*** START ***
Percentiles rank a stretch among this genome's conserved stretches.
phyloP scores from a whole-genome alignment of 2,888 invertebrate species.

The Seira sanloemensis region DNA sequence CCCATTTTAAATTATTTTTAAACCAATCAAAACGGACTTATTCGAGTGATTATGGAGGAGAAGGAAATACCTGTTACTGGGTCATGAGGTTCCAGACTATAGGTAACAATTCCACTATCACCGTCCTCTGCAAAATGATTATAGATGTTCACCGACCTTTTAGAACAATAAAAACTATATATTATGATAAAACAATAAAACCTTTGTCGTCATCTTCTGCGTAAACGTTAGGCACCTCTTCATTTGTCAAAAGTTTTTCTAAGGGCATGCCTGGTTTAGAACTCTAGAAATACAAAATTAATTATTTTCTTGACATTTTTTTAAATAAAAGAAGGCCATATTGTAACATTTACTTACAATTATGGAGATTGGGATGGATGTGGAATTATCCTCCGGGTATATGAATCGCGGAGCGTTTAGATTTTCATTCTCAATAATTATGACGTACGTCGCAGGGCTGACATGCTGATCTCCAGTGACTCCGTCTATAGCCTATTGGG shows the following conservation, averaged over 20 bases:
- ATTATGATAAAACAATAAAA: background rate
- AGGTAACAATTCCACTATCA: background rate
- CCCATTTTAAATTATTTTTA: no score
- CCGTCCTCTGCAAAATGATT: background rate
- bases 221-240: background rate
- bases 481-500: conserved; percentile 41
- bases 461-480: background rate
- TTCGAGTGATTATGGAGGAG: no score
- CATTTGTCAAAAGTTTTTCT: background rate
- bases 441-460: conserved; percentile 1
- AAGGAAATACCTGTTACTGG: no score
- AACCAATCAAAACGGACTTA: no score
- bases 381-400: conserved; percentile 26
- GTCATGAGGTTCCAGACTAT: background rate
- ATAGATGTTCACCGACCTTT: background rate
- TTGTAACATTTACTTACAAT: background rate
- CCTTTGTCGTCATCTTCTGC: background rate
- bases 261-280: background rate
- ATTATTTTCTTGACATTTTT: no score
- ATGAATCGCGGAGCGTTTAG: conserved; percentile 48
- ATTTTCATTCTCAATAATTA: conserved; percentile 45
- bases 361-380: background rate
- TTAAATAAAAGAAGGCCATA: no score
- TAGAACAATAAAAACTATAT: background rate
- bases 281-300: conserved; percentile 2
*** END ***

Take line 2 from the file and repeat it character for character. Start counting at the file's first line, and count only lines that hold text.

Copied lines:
phyloP scores from a whole-genome alignment of 2,888 invertebrate species.